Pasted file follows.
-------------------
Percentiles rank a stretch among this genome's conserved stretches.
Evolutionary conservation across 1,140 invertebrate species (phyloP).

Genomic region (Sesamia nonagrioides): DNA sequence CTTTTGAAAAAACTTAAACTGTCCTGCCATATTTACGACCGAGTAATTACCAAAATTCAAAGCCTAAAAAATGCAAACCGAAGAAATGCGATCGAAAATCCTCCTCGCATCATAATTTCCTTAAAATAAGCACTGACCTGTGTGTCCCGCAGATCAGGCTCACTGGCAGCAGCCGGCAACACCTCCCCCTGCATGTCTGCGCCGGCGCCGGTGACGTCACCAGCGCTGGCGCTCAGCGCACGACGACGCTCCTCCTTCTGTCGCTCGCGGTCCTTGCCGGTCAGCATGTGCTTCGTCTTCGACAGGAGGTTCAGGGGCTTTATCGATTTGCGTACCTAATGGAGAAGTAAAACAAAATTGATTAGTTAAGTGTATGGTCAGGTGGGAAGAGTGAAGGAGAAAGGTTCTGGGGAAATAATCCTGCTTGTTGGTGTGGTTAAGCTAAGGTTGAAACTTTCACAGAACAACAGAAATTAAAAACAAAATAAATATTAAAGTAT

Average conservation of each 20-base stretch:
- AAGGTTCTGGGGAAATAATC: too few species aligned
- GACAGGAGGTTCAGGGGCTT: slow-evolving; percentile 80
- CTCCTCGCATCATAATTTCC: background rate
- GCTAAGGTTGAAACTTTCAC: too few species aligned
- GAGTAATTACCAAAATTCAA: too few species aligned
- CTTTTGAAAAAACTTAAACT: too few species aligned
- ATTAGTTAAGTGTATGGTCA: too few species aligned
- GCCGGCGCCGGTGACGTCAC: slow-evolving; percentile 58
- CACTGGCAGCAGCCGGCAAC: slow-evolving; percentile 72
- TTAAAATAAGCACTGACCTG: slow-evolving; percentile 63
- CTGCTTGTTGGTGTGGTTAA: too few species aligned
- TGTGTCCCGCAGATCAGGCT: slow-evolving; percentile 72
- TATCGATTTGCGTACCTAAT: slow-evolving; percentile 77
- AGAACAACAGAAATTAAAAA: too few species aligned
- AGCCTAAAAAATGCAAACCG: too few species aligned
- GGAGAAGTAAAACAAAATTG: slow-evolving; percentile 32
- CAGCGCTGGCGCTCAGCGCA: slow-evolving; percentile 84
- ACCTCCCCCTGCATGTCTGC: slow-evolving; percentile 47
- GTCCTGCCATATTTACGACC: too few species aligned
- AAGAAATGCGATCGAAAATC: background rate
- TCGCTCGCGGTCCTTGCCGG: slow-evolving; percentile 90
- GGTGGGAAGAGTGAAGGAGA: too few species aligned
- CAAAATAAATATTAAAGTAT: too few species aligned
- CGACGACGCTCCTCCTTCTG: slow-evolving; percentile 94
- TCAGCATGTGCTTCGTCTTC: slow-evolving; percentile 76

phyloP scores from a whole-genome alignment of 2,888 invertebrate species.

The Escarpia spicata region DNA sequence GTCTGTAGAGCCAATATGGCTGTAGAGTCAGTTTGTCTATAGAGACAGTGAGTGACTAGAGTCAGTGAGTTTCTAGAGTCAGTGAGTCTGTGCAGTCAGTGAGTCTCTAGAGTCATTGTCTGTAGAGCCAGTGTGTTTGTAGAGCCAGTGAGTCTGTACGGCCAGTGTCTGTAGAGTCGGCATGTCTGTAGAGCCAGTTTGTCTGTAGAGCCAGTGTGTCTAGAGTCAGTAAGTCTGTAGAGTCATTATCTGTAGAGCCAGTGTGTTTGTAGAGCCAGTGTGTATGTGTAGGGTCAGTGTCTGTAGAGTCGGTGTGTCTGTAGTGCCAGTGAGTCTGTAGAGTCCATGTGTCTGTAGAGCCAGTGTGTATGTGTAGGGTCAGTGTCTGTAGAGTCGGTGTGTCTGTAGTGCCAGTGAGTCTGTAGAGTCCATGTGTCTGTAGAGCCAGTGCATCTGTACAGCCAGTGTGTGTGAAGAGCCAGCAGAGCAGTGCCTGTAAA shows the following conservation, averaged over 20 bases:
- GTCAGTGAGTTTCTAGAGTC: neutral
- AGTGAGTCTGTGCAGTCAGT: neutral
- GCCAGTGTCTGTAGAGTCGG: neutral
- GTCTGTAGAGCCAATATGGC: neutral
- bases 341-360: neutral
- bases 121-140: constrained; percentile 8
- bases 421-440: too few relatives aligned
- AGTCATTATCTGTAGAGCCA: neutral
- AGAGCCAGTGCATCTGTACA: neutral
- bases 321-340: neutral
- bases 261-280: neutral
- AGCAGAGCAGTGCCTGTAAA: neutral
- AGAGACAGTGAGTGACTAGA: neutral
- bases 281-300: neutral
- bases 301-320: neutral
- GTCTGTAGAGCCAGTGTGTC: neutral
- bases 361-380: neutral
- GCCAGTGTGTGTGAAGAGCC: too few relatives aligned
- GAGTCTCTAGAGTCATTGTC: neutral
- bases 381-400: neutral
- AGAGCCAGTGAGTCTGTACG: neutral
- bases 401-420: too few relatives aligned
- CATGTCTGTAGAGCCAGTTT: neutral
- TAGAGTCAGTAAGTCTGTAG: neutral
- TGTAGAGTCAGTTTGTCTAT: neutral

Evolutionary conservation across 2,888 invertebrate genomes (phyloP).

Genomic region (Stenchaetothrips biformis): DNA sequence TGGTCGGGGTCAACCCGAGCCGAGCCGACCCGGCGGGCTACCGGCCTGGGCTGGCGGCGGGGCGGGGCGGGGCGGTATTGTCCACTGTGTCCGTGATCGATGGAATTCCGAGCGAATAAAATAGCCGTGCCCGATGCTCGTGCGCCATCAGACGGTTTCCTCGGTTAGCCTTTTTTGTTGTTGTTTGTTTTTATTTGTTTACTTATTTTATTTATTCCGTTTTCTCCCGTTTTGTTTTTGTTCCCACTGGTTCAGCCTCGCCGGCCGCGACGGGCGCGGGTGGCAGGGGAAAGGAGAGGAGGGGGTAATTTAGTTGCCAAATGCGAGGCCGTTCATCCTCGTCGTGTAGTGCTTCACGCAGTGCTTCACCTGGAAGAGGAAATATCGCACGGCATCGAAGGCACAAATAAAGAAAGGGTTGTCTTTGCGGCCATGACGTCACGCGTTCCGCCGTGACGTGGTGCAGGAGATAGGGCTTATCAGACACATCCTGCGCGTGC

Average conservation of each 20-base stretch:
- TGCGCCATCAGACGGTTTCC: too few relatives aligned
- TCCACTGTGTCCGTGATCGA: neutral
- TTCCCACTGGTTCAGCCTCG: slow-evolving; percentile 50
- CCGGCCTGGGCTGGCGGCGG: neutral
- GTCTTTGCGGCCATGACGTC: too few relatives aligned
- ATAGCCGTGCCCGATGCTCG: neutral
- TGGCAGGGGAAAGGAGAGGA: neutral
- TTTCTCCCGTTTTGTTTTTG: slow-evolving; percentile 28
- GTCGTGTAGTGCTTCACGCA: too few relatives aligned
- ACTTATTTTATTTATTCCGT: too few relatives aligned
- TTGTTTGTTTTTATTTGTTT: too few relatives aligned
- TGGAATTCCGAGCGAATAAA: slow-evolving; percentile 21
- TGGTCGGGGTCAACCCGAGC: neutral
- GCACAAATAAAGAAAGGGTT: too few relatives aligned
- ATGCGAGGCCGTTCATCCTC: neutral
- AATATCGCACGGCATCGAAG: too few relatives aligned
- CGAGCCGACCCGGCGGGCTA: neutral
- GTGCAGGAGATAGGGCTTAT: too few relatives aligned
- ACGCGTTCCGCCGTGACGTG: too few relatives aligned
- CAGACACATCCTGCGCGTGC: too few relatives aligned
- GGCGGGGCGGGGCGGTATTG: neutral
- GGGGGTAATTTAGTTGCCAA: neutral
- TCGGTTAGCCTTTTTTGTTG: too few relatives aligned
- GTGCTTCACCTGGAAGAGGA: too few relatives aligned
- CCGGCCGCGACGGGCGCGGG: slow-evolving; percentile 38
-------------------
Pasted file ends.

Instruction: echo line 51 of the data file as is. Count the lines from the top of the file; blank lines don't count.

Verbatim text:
- bases 381-400: neutral